The Ministry of Social Development has today declared a seasonal labour shortage across the Bay of Plenty, saying an additional 1,200 people are needed to pick and pack an extra 20 million trays of kiwifruit this season.
The declaration will be in place from today until June 8 and follows discussions with sector leaders, industry experts and other Government agencies, the ministry said.
Regional Commissioner Mike Bryant says by declaring a labour shortage, people from overseas with visitor visas can apply for a Variation of Conditions to allow them to work through the declaration period, he said.
Mr Bryant says a number of factors led to the labour shortage being called, including a strong kiwifruit season, a decrease in the number of international students in the region, a bounce back from the PSA virus impacting crop volumes and varieties, and a relatively low unemployment rate of 5.1 per cent in the region.
"To date around a third of this year's crop has been picked and packed, however the industry's entering the main packing period and more people are needed to help with work," Mr Bryant said.
The forecast volume for this year's kiwifruit harvest is about 142 million trays, a 19 per cent increase from last season's crop of 120 million trays.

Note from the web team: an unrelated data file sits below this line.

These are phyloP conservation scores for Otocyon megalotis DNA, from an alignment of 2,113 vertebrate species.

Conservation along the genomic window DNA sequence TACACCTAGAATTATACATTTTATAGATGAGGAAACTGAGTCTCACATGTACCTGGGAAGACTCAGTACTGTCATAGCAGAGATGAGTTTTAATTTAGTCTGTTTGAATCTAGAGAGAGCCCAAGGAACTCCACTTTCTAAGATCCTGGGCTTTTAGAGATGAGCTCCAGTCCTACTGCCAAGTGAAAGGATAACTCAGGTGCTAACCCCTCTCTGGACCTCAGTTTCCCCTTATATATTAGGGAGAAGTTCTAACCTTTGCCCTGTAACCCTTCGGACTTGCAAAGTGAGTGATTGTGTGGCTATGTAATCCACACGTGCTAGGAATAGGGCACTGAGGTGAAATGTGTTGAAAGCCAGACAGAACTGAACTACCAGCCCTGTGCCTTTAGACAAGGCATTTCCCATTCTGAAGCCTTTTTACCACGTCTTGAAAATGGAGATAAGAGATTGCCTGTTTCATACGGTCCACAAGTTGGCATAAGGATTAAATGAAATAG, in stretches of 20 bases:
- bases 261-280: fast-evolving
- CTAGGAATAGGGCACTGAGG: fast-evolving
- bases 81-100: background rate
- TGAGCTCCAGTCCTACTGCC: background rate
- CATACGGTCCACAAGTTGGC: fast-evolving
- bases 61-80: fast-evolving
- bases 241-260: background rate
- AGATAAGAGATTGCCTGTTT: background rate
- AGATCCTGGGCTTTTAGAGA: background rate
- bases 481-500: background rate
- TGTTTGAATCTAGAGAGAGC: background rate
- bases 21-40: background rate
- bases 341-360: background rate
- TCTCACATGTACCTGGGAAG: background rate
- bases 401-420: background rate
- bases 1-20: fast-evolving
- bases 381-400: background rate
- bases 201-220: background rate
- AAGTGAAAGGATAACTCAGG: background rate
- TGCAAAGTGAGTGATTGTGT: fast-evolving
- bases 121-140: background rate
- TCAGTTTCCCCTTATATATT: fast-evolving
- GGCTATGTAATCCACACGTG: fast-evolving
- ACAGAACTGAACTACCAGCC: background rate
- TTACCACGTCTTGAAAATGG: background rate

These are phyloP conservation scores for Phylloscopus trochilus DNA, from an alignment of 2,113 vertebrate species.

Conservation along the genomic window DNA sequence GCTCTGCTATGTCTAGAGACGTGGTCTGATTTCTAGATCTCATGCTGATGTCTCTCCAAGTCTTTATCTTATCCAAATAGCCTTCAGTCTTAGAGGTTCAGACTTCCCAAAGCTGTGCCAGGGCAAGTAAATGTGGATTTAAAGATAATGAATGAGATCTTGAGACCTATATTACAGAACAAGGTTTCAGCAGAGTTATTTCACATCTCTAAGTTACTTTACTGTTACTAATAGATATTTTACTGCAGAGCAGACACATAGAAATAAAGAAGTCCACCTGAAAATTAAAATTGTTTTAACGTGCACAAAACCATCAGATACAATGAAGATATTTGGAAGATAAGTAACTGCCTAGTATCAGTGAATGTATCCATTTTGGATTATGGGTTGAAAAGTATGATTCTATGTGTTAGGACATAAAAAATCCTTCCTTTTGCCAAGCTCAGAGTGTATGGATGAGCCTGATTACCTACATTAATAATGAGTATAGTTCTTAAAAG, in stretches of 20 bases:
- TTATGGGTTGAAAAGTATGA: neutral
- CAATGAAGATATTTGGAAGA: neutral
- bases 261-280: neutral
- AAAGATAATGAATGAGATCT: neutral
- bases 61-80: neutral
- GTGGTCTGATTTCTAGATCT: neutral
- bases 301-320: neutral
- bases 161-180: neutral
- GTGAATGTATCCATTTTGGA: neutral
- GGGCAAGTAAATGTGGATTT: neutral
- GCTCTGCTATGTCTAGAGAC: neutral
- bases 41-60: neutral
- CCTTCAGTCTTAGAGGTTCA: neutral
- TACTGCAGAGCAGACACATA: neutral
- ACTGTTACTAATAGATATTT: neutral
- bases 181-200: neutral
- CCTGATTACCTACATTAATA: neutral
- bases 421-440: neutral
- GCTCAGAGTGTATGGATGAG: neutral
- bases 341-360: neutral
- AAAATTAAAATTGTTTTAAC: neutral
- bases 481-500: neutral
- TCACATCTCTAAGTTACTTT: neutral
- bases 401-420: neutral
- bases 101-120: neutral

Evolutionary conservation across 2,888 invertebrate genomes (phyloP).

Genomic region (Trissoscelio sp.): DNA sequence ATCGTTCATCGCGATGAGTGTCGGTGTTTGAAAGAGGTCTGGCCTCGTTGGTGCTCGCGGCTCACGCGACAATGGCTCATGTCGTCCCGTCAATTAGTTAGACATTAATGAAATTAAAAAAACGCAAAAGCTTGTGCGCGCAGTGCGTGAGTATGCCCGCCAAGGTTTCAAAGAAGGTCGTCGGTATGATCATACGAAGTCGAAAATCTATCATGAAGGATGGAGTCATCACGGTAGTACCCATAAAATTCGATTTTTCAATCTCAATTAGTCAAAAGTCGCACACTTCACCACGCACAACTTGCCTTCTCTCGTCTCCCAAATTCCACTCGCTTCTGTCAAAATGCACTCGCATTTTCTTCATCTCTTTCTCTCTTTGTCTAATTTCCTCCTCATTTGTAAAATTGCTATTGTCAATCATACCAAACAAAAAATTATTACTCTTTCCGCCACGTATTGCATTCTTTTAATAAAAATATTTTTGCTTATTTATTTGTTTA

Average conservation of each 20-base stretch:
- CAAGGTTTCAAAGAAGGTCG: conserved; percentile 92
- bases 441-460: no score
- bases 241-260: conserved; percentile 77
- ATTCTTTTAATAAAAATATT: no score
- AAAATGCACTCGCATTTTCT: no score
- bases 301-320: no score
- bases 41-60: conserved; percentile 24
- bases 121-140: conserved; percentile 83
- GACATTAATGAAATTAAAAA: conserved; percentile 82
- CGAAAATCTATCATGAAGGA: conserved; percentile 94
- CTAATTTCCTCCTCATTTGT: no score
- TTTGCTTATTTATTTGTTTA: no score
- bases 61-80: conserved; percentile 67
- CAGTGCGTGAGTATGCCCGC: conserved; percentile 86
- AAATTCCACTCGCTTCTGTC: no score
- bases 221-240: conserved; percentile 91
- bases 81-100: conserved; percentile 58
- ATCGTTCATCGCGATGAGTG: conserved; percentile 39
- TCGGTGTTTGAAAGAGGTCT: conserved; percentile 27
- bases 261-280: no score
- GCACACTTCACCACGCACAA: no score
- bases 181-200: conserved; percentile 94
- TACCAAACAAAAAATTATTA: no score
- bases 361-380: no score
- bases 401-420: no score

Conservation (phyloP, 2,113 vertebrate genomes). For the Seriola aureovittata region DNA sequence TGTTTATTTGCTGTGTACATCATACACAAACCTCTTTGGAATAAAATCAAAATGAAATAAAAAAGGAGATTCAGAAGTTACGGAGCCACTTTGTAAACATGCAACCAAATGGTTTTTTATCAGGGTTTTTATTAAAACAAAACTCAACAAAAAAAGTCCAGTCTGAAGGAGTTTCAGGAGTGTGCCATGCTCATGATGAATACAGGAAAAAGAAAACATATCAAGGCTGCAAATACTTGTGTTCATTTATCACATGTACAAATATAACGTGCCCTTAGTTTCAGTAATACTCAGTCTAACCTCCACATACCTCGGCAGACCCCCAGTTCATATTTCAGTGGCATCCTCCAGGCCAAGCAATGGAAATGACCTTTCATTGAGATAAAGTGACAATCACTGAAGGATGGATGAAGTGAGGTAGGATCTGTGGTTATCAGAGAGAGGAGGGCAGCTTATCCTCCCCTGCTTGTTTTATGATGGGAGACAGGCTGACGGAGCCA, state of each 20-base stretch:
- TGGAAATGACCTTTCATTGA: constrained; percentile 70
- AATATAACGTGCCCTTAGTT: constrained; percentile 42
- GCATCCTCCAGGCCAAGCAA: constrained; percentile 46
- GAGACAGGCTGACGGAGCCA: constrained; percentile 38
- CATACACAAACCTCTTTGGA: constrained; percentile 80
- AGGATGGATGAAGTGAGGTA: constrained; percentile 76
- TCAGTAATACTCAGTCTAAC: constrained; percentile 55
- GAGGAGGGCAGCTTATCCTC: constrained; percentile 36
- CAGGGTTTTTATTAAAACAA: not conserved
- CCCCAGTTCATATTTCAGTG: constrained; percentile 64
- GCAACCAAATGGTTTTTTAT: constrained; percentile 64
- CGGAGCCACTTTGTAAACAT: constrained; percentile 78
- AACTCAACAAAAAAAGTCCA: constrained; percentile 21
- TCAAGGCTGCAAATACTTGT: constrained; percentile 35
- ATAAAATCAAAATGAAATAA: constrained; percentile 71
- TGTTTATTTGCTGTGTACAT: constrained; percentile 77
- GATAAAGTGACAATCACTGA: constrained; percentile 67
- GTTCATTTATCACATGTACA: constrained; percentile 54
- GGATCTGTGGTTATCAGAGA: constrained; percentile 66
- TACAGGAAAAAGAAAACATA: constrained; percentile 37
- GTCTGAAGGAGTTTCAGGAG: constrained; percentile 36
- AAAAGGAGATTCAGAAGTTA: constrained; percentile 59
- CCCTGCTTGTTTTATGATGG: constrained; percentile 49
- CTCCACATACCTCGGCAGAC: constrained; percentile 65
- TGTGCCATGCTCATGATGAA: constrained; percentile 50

The SunGold variety of kiwifruit, which accounts for 44 per cent of total crops, also requires picking in a shorter time-frame and means more reliance on fruit pickers during this period.
MSD says between January and April this year, it placed more than 1,000 people into job vacancies in the kiwifruit industry through providing work brokerage support, training, up skilling opportunities, financial and case management support.
"We estimate between 80 to 100 additional people from our Western Bay of Plenty Work and Income sites suitable for seasonal employment that could be used to meet the labour shortage. However more workers are still needed, because our clients alone won’t fill the estimated 1200 job vacancies in the industry," Mr Bryant said.
The Bay of Plenty already has a strong presence of about 2000 Recognised Seasonal Employer (RSE) workers in the region.